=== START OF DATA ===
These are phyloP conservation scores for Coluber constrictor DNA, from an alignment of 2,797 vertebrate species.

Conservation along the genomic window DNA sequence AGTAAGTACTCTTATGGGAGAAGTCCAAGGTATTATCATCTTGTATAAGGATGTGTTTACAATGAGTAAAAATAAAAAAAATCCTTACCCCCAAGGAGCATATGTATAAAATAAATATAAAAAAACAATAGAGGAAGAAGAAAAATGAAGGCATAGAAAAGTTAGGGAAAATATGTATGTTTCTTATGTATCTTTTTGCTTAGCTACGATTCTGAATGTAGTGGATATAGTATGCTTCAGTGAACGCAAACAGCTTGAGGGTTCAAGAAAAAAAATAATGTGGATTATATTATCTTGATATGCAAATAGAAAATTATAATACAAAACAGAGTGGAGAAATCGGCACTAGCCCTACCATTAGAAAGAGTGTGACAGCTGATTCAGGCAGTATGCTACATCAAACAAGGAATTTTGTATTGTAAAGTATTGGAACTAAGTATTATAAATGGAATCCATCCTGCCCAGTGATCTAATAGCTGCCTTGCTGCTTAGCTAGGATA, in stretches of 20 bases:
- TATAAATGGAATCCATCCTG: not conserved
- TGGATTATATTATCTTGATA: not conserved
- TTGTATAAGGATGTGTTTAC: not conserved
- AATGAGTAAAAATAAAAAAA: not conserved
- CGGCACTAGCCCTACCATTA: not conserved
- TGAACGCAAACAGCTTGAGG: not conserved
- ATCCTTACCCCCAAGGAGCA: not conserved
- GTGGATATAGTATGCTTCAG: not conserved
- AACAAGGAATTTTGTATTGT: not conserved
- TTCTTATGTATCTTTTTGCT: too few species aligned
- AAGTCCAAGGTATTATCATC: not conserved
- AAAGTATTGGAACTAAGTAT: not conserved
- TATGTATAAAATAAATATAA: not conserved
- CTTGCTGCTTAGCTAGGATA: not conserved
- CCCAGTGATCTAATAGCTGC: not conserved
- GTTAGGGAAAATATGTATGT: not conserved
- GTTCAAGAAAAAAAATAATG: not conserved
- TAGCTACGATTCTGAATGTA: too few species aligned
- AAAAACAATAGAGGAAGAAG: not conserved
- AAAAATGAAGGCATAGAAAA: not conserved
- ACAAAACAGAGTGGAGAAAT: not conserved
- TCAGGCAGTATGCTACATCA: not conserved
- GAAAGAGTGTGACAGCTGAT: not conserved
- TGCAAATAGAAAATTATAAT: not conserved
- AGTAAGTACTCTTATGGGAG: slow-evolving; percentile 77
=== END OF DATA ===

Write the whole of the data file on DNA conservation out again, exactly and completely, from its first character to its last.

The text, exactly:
These are phyloP conservation scores for Coluber constrictor DNA, from an alignment of 2,797 vertebrate species.

Conservation along the genomic window DNA sequence AGTAAGTACTCTTATGGGAGAAGTCCAAGGTATTATCATCTTGTATAAGGATGTGTTTACAATGAGTAAAAATAAAAAAAATCCTTACCCCCAAGGAGCATATGTATAAAATAAATATAAAAAAACAATAGAGGAAGAAGAAAAATGAAGGCATAGAAAAGTTAGGGAAAATATGTATGTTTCTTATGTATCTTTTTGCTTAGCTACGATTCTGAATGTAGTGGATATAGTATGCTTCAGTGAACGCAAACAGCTTGAGGGTTCAAGAAAAAAAATAATGTGGATTATATTATCTTGATATGCAAATAGAAAATTATAATACAAAACAGAGTGGAGAAATCGGCACTAGCCCTACCATTAGAAAGAGTGTGACAGCTGATTCAGGCAGTATGCTACATCAAACAAGGAATTTTGTATTGTAAAGTATTGGAACTAAGTATTATAAATGGAATCCATCCTGCCCAGTGATCTAATAGCTGCCTTGCTGCTTAGCTAGGATA, in stretches of 20 bases:
- TATAAATGGAATCCATCCTG: not conserved
- TGGATTATATTATCTTGATA: not conserved
- TTGTATAAGGATGTGTTTAC: not conserved
- AATGAGTAAAAATAAAAAAA: not conserved
- CGGCACTAGCCCTACCATTA: not conserved
- TGAACGCAAACAGCTTGAGG: not conserved
- ATCCTTACCCCCAAGGAGCA: not conserved
- GTGGATATAGTATGCTTCAG: not conserved
- AACAAGGAATTTTGTATTGT: not conserved
- TTCTTATGTATCTTTTTGCT: too few species aligned
- AAGTCCAAGGTATTATCATC: not conserved
- AAAGTATTGGAACTAAGTAT: not conserved
- TATGTATAAAATAAATATAA: not conserved
- CTTGCTGCTTAGCTAGGATA: not conserved
- CCCAGTGATCTAATAGCTGC: not conserved
- GTTAGGGAAAATATGTATGT: not conserved
- GTTCAAGAAAAAAAATAATG: not conserved
- TAGCTACGATTCTGAATGTA: too few species aligned
- AAAAACAATAGAGGAAGAAG: not conserved
- AAAAATGAAGGCATAGAAAA: not conserved
- ACAAAACAGAGTGGAGAAAT: not conserved
- TCAGGCAGTATGCTACATCA: not conserved
- GAAAGAGTGTGACAGCTGAT: not conserved
- TGCAAATAGAAAATTATAAT: not conserved
- AGTAAGTACTCTTATGGGAG: slow-evolving; percentile 77